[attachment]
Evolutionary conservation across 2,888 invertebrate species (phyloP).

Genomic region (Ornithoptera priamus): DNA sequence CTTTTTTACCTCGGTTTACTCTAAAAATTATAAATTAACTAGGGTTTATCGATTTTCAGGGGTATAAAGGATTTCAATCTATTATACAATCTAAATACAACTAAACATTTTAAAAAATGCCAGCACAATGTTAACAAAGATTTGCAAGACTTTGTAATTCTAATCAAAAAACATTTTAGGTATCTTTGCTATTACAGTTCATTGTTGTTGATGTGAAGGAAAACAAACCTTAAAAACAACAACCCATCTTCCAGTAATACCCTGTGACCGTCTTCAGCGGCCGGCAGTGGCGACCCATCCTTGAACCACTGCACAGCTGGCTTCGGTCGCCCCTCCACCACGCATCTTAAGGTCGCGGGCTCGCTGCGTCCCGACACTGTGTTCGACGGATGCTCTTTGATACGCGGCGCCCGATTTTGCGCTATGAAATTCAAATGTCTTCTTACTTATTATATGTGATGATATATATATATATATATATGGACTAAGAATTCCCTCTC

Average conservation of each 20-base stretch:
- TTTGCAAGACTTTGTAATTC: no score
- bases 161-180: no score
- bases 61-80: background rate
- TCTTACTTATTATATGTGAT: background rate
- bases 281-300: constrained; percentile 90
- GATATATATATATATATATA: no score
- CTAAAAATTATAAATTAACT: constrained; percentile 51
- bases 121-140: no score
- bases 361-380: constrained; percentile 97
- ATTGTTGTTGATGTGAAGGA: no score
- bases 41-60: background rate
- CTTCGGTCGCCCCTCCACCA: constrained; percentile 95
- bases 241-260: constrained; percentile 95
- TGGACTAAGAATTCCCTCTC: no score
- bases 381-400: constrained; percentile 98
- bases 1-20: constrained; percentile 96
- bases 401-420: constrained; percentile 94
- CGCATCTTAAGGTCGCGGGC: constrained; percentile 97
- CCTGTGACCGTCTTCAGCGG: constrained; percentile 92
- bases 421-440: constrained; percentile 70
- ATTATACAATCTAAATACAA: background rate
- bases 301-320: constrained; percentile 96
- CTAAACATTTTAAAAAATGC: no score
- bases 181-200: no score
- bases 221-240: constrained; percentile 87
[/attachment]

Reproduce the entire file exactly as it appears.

Evolutionary conservation across 2,888 invertebrate species (phyloP).

Genomic region (Ornithoptera priamus): DNA sequence CTTTTTTACCTCGGTTTACTCTAAAAATTATAAATTAACTAGGGTTTATCGATTTTCAGGGGTATAAAGGATTTCAATCTATTATACAATCTAAATACAACTAAACATTTTAAAAAATGCCAGCACAATGTTAACAAAGATTTGCAAGACTTTGTAATTCTAATCAAAAAACATTTTAGGTATCTTTGCTATTACAGTTCATTGTTGTTGATGTGAAGGAAAACAAACCTTAAAAACAACAACCCATCTTCCAGTAATACCCTGTGACCGTCTTCAGCGGCCGGCAGTGGCGACCCATCCTTGAACCACTGCACAGCTGGCTTCGGTCGCCCCTCCACCACGCATCTTAAGGTCGCGGGCTCGCTGCGTCCCGACACTGTGTTCGACGGATGCTCTTTGATACGCGGCGCCCGATTTTGCGCTATGAAATTCAAATGTCTTCTTACTTATTATATGTGATGATATATATATATATATATATGGACTAAGAATTCCCTCTC

Average conservation of each 20-base stretch:
- TTTGCAAGACTTTGTAATTC: no score
- bases 161-180: no score
- bases 61-80: background rate
- TCTTACTTATTATATGTGAT: background rate
- bases 281-300: constrained; percentile 90
- GATATATATATATATATATA: no score
- CTAAAAATTATAAATTAACT: constrained; percentile 51
- bases 121-140: no score
- bases 361-380: constrained; percentile 97
- ATTGTTGTTGATGTGAAGGA: no score
- bases 41-60: background rate
- CTTCGGTCGCCCCTCCACCA: constrained; percentile 95
- bases 241-260: constrained; percentile 95
- TGGACTAAGAATTCCCTCTC: no score
- bases 381-400: constrained; percentile 98
- bases 1-20: constrained; percentile 96
- bases 401-420: constrained; percentile 94
- CGCATCTTAAGGTCGCGGGC: constrained; percentile 97
- CCTGTGACCGTCTTCAGCGG: constrained; percentile 92
- bases 421-440: constrained; percentile 70
- ATTATACAATCTAAATACAA: background rate
- bases 301-320: constrained; percentile 96
- CTAAACATTTTAAAAAATGC: no score
- bases 181-200: no score
- bases 221-240: constrained; percentile 87